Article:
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Here lies the good Dean, re-united to earth, Who mix'd reason with pleasure, and wisdom with mirth : If he had any faults, he has left us in doubt, At least, in six weeks, I could not find 'em out; Yet some have declar'd, and it can't be denied 'em, That sly-boots was cursedly cunning to hide 'em.

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Here lies our good Edmund, whose genius was such, We scarcely can praise it, or blame it too much; Who, born for the universe, narrow'd his mind, And to party gave up what was meant for mankind. Though fraught with all learning, yet straining his throat To persuade Tommy Townshend to lend him a vote; Who, too deep for his hearers, still went on refining, And thought of convincing, while they thought of dining; Though equal to all things, for all things unfit, Too nice for a statesman, too proud for a wit: For a patriot, too cool ; for a drudge, disobedient; And too fond of the right to pursue the expedient. In short, 'twas his fate, unemploy'd, or in place, sir, To eat mutton cold, and cut blocks with a razor.

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Here lies honest William, whose heart was a mint,
While the owner ne'er knew half the good that was in't;
The pupil of impulse, it forc'd him along,
His conduct still right, with his argument wrong ;
Still aiming at honour, yet fearing to roam,
The coachman was tipsy, the chariot drove home;
Would

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ask for his merits ? alas ! he had none; What was good was spontaneous, his faults were his own.

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Here lies honest Richard, whose fate I must sigh at;
Alas, that such frolic should now be so quiet;
What spirits were his ! what wit and what whim !
Now breaking a jest, and now breaking a limb;
Now wrangling and grumbling to keep up the ball,
Now teasing and vexing, yet laughing at all!
In short, so provoking a devil was Dick,
That we wish'd him full ten times a day at Old Nick ;
But, missing his mirth and agreeable vein,
As often we wish'd to have Dick back again.

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Here Cumberland lies, having acted his parts,
The Terence of England, the mender of hearts;
A flattering painter, who made it his care
To draw men as they ought to be, not as they are.

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His gallants are all faultless, his women divine,
And comedy wonders at being so fine ;
Like a tragedy queen he has dizen'd her out,
Or rather like tragedy giving a rout.
His fools have their follies so lost in a crowd
Of virtues and feelings, that folly grows proud ;
And coxcombs, alike in their failings alone,
Adopting his portraits, are pleased with their own.
Say, where has our poet this malady caught?
Or, wherefore his characters thus without fault?
Say, was it that vainly directing his view
To find out men's virtues, and finding them few,
Quite sick of pursuing each troublesome elf,
He grew lazy at last, and drew from himself?

Here Douglas retires, from his toils to relax,
The scourge of impostors, the terror of quacks:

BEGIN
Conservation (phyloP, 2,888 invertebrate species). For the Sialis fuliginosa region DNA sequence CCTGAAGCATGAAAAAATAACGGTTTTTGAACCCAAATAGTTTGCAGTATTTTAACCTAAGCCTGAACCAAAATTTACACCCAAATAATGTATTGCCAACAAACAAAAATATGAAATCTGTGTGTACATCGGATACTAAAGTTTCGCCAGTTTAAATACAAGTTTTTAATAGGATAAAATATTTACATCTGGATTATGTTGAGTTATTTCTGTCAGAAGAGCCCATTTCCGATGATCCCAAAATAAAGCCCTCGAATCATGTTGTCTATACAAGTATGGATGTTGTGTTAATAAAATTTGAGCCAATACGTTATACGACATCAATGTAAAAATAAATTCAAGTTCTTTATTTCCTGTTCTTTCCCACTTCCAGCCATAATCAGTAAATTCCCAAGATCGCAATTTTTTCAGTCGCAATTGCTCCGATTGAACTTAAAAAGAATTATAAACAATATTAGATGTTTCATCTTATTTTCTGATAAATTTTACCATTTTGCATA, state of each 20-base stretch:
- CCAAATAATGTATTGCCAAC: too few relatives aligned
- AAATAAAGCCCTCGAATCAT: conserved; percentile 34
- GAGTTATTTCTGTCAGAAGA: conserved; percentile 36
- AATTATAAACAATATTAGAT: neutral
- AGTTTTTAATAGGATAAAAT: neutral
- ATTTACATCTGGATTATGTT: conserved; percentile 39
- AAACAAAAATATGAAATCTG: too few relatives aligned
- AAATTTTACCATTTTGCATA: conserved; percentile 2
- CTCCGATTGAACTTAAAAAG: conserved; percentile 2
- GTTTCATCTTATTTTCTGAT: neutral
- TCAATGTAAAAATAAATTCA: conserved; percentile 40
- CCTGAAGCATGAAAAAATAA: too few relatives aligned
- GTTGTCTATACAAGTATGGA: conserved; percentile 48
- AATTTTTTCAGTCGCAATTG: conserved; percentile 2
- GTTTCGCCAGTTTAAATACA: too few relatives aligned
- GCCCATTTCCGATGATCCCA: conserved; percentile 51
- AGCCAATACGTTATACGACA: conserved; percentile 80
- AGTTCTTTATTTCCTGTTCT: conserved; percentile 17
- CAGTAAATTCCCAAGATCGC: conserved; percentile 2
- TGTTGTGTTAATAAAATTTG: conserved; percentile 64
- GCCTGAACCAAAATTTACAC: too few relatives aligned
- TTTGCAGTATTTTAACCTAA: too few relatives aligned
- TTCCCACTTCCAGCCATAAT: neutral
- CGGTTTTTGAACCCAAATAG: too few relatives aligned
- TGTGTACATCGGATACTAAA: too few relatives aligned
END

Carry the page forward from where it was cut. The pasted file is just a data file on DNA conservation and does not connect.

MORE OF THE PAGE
Come, all ye quack bards, and ye quacking divines,
Come, and dance on the spot where your tyrant reclines:
When Satire and Censure encircl'd his throne,
I fear'd for your safety, I fear’d for my own;
But now he is gone, and we want a detector,
Our Dodds shall be pious, our Kenricks shall lecture ;
Macpherson write bombast, and call it a style,
Our Townshend make speeches, and I shall compile;
New Lauders and Bowers the Tweed shall cross over,
No countryman living their tricks to discover;
Detection her taper shall quench to a spark,
And Scotchmen meet Scotchmen, and cheat in the dark.

Here lies David Garrick, describe me who can,
An abridgment of all that was pleasant in man;
As an actor, confessed without rival to shine:
As a wit, if not first, in the very first line:
Yet, with talents like these, and an excellent heart,
The man had his failings, a dupe to his art.
Like an ill-judging beauty, his colours he spread,
And beplaster'd with rouge his own natural red.
On the stage he was natural, simple, affecting;
'Twas only that when he was off he was acting.
With no reason on earth to go out of his way,
He turn'd and he varied full ten times a day.
Though secure of our hearts, yet confoundedly sick
If they were not his own by finessing and trick:
He cast off his friends, as a huntsman his pack,
For he knew when he pleas’d he could whistle them back.
Of praise a mere glutton, he swallowed what came,
And the puff of a dunce he mistook it for fame;

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Till his relish grown callous, almost to disease,
Who pepper'd the highest was surest to please.
But let us be candid, and speak out our mind,
If dunces applauded, he paid them in kind.
Ye Kenricks, ye Kellys, and Woodfalls so grave,
What a commerce was yours, while you got and you gave !
How did Grub-street re-echo the shouts that you rais'd,
While he was be-Roscius'd, and you were be-prais'd !
But peace to his spirit, wherever it flies,
To act as an angel, and mix with the skies:
Those poets, who owe their best fame to his skill,
Shall still be his flatterers, go where he will.
Old Shakespeare, receive him, with praise and with love,
And Beaumonts and Bens be his Kellys above.
Here Hickey reclines, a most blunt, pleasant creature,
And slander itself must allow him good nature:
He cherish'd his friend, and he relish'd a bumper;
Yet one fault he had, and that one was a thumper.
Perhaps you may ask if the man was a miser?

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answer, no, no, for he always was wiser:
Too courteous, perhaps, or obligingly flat ?